Baker G "Do you hear the knocking at the door? A 'therapeutic' approach to enriching clinical legal education comes calling" 2006 Whittier L Rev 1-16 [ Links ]
Baker G and Zawid J "The birth of a therapeutic courts externship program: hard labor but worth the effort" 2005 St Thomas L Rev 711 -742 [ Links ]
Boyle RA and Dunn R "Teaching law students through individual learning styles" 1998 Alb L Rev 213-247 [ Links ]
Chanen JS "Re-engineering the JD: Schools across the country are teaching less about the law and more about lawyering" 2007 ABAJ 42 [ Links ]
Cooney LL "Heart and soul: A new rhythm for clinical externships" 2005 St Thomas L Rev 407-428 [ Links ]
Cooney LL "Giving millennials a leg-up: How to avoid the 'If I knew then what I know now' syndrome" 2007-8 Ky L J 505-525 [ Links ]
Corrigal M 'Generation Disappointment' The Sunday Independent 24 October 2010 7-8 [ Links ]
Gould KK and Perlin ML "'Johnny's in the Basement/Mixing up His Medicine': Therapeutic Jurisprudence and Clinical Teaching" 2000 Seattle U L Rev 339-371 [ Links ]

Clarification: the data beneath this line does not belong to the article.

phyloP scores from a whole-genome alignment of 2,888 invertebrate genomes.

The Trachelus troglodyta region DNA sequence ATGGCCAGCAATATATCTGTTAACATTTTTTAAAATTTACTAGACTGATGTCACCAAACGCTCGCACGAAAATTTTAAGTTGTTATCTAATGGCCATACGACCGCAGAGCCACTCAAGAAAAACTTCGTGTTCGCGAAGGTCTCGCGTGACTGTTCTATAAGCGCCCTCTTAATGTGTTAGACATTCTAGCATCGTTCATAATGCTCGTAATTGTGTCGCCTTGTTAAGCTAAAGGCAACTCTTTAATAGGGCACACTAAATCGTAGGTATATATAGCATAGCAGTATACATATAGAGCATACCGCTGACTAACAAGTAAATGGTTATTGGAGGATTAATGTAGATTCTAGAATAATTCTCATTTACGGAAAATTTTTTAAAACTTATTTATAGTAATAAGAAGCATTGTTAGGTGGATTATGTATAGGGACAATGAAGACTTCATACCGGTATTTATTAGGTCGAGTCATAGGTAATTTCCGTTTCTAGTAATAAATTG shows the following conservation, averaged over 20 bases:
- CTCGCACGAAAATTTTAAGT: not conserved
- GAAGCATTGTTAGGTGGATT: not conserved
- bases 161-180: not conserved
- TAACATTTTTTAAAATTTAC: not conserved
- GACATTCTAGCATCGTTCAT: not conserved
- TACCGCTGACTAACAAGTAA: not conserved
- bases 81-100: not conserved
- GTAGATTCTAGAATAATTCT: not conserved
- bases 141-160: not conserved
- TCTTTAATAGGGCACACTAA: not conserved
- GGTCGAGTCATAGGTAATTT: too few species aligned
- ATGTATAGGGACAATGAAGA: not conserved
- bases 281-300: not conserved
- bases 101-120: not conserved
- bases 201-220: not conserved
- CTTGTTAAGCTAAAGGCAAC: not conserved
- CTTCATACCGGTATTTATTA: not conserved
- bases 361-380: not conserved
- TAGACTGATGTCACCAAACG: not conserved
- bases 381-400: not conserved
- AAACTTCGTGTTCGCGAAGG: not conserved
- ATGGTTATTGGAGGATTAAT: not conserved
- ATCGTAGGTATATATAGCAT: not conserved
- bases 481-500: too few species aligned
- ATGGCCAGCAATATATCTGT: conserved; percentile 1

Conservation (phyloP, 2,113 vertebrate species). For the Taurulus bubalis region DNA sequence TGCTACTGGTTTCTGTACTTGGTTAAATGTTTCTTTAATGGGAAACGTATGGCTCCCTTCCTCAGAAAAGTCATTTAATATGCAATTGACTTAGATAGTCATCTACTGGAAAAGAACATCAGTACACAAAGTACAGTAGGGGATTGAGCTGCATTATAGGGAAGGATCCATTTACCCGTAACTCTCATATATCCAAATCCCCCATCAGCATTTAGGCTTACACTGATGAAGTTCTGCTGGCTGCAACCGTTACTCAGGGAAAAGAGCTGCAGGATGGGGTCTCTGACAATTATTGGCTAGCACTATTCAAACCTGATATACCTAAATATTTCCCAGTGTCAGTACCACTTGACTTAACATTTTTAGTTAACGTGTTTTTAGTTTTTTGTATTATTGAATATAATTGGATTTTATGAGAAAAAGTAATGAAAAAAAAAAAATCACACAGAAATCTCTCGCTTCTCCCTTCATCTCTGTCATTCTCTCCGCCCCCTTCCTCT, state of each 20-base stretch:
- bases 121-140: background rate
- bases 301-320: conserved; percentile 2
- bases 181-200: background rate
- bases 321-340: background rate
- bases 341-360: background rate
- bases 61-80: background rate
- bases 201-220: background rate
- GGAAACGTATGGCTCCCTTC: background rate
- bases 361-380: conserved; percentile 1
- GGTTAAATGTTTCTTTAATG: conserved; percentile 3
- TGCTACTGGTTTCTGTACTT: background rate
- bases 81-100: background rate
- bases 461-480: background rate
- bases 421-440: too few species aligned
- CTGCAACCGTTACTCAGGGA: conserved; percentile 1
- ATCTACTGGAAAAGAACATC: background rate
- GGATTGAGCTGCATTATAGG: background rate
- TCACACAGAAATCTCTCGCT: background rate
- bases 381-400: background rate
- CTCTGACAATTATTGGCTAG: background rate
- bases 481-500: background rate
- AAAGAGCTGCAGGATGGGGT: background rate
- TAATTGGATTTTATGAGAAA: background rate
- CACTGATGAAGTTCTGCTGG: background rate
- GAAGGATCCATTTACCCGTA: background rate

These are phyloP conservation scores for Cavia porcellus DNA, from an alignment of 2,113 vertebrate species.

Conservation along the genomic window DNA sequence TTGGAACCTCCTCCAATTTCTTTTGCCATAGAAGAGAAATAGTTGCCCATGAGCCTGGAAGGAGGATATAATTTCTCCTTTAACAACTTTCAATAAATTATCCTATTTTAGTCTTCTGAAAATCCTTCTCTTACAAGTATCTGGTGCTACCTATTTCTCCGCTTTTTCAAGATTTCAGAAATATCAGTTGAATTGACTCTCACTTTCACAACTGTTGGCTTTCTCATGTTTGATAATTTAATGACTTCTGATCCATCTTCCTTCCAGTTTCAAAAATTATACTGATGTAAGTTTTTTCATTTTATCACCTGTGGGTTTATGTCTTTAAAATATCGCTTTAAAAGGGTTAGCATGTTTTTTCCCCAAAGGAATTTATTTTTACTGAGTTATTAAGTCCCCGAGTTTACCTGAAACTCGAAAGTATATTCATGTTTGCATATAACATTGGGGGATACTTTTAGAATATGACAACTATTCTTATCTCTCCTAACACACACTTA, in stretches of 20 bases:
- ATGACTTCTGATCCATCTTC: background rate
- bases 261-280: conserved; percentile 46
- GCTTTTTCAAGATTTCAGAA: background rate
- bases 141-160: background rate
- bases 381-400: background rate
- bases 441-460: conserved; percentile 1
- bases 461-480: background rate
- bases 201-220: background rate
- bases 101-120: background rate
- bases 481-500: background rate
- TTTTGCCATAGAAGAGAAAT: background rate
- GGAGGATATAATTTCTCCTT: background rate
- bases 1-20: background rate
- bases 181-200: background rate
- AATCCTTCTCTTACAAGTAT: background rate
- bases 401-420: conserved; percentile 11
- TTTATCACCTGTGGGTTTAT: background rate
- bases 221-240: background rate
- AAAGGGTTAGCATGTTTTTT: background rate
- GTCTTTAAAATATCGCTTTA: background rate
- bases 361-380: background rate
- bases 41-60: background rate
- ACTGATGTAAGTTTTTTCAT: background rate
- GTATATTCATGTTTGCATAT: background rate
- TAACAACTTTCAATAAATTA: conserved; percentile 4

Greenbaum LA "Teaching legal writing at South African law faculties: A review of the current position and suggestions for the incorporation of a model based on new theoretical perspectives" 2004 Stell L Rev 1-21 [ Links ]
Haggis T "Pedagogies for diversity: retaining critical challenge amidst fears of dumbing down" 2006 Studies in Higher Education 521-535 [ Links ]
Hattie J Visible Learning: A Synthesis of Meta-analyses Relating to Achievement (Routledge London 2009) [ Links ]
Herrington J, Oliver R and Reeves TC "Patterns of engagement in authentic online learning activities" 2003 Australian Journal of Educational Technology 5971 [ Links ]
Kasting T "The 'Millennial' Law Student Generation" 2006 NJLJ 185-265 [ Links ]